It’s impossible to say whether innate differences in the brain were driving the ambitious behavior or whether learned behavior was causing the limbic to light up. But a number of researchers believe it’s possible for the nonambitious to jump-start their drive, provided the right jolt comes along. “Energy level may be genetic,” says psychologist Simonton, “but a lot of times it’s just finding the right thing to be ambitious about.” Simonton and others often cite the case of Franklin D. Roosevelt, who might not have been the same President he became–or even become President at all–had his disabling polio not taught him valuable lessons about patience and tenacity.

Is such an epiphany possible for all of us, or are some people immune to this kind of lightning? Are there individuals or whole groups for whom the amplitude of ambition is simply lower than it is for others? It’s a question–sometimes a charge–that hangs at the edges of all discussions about gender and work, about whether women really have the meat-eating temperament to survive in the professional world. Both research findings and everyday experience suggest that women’s ambitions express themselves differently from men’s. The meaning of that difference is the hinge on which the arguments turn.”

This is still interesting, but disappointing to me because I haven’t found anything that grabs me. It all seems to be tied into commonplace expectations. Some people have more drive, men and women are different, experiences can change you etc.

I encourage you to read the rest of the article as I am curious to hear what you think. What I took from this more than anything else is that ambition is tied into culture, nurture and nature and as a parent it appears to me that my role is rather simple.

I plant the seeds of interest and education, water them, tend to them and do the best I can to encourage my children to work hard and be diligent in their studies. I also need to encourage them to find a career that they love and hope that what they are doing is practical enough to support themselves.

Again nothing profound, but maybe there is something more in this article, another lesson to be learned. I’ll have to read it again and as mentioned I am curious to hear what you think.

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5 Comments

  1. Mirty November 17, 2005 at 2:52 pm

    Lately TIME seems to rotate different covers around. I wonder if the subscription editions use different covers than the newsstand ones. (We get ours by subscription.) When they had their issue on “Being 13” one cover I saw had a white kid; the cover on ours had a Black kid. (That issue was read cover-to-cover by my 14-year-old.)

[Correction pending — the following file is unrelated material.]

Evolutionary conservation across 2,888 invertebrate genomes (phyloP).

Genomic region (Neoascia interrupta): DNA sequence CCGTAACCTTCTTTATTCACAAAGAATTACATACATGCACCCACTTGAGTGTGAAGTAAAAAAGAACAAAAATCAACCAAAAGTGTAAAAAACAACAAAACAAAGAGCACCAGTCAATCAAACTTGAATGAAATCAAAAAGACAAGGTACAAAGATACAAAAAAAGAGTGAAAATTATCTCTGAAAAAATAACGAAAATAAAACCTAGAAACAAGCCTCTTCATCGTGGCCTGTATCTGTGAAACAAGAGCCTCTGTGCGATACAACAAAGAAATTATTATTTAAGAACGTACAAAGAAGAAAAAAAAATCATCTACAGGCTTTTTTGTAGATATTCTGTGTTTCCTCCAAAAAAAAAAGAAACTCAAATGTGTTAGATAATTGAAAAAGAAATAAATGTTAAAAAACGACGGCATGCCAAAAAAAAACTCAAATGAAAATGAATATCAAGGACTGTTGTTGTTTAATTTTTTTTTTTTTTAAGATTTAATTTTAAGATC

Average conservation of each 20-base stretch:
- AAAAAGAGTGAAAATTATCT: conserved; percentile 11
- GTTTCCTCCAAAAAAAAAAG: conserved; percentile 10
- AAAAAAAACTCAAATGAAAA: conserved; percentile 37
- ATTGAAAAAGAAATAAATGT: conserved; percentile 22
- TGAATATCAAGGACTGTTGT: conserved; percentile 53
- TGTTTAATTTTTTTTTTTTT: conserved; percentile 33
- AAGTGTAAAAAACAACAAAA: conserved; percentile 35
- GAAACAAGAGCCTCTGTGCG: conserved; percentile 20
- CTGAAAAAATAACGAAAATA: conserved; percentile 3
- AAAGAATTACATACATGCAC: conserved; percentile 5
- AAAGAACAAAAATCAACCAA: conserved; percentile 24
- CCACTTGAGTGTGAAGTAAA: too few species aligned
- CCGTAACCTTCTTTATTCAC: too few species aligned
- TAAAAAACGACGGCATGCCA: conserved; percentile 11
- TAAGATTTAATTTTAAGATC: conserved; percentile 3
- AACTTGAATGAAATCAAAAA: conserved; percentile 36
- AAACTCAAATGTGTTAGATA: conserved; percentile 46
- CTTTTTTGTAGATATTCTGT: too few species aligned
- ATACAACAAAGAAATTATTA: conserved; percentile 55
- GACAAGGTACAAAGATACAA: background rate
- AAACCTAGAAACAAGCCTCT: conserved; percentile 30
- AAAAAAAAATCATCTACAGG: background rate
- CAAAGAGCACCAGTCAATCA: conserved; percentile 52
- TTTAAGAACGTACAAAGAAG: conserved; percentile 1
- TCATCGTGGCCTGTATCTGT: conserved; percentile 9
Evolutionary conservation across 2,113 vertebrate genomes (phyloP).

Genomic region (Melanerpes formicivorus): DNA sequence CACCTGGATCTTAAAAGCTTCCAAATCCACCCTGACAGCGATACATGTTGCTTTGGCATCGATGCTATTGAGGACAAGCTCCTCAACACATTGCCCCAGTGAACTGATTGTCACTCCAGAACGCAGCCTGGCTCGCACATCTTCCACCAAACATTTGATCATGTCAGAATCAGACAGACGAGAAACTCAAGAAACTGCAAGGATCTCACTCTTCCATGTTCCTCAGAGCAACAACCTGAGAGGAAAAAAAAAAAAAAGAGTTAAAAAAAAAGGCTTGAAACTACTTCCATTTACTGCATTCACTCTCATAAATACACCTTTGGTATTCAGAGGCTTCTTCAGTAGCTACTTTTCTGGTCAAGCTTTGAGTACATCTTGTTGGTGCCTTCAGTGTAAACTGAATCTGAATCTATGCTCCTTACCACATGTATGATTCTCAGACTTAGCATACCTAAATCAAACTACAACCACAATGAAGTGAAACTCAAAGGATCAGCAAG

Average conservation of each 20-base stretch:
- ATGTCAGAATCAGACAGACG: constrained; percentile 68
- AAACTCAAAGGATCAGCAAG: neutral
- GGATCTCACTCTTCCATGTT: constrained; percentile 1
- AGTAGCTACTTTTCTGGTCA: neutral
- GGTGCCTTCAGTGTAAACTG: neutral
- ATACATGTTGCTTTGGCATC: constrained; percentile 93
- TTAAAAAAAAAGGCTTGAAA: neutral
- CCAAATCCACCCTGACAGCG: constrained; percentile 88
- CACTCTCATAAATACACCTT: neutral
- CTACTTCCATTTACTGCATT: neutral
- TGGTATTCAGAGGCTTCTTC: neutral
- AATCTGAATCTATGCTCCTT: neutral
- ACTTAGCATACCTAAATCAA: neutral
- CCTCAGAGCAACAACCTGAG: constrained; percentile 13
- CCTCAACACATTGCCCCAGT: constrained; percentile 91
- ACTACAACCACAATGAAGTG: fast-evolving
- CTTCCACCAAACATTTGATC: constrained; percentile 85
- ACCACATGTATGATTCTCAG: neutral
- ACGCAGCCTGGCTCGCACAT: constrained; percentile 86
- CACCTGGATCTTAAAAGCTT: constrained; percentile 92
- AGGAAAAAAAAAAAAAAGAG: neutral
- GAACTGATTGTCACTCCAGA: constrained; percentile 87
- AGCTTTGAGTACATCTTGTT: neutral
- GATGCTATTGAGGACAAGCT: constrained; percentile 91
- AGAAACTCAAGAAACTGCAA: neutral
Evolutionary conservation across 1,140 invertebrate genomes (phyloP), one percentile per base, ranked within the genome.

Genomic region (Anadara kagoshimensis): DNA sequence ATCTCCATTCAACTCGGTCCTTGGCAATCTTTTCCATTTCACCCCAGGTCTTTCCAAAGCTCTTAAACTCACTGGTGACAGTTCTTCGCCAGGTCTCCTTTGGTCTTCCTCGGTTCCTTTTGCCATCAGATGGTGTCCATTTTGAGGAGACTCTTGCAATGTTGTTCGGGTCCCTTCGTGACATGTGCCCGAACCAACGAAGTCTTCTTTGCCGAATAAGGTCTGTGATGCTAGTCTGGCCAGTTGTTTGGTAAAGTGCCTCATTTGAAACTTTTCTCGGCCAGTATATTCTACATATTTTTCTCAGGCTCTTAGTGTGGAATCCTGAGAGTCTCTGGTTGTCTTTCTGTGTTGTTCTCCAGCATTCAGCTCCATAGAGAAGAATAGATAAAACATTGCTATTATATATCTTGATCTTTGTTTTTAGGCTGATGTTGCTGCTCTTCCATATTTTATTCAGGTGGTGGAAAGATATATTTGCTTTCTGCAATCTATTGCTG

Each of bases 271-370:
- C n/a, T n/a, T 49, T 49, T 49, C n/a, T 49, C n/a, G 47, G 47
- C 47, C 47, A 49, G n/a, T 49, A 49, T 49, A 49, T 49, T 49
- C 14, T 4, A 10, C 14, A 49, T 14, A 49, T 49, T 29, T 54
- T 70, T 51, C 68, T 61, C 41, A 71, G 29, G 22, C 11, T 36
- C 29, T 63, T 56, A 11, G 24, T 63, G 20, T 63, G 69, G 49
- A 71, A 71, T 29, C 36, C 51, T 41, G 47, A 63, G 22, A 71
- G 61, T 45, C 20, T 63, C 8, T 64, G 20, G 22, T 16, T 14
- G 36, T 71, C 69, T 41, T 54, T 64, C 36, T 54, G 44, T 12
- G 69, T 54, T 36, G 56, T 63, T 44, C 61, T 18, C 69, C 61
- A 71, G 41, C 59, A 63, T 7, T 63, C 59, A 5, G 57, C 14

2. Jack's Shack November 17, 2005 at 6:16 am

    Hi BFC,

    Only the best for your family.

    Mirty,

    You must have had a different cover because my copy was a man with a briefcase.

    DA,

    That is a good summation. It was a good topic but they didn’t nail it down as well as they could have.

  3. Daled Amos November 17, 2005 at 2:02 am

    I thought the article was confusing.
    First, ambition is “that need to grab an ever bigger piece of the resource pie before someone else gets it”–but seems more greed than ambition.

    Then “Ambition is energy and determination…But it calls for goals too.” That sounds much closer to the mark–but why didn’t the article start off with that?

    The test given to the students is pretty irrelevant. “The nature of the task was unimportant, but how strongly the subjects felt about performing it well–and where in the brain that feeling was processed–could say a lot.” — but the task is the whole point. If the student is not interested in the task, he has no ambition to do it. All the test measures is pride in one’s work, which is not the same thing.

    The article can’t offer anything of substance because while the topic is interesting, the approach was superficial.

    The article demonstrates a lack of ambition.

  4. Mirty November 16, 2005 at 6:21 pm

    The most interesting thing about that article was the picture on the cover of TIME. My step-daughter saw it and commented that the woman on the cover looked like a “crazed Barbie Doll.”

  5. BarbaraFromCalifornia November 16, 2005 at 5:55 pm

    Actually, I have seen this article, and am saving it to read when things are not so consuming around here.

    Thank you for your kind comments on my blog.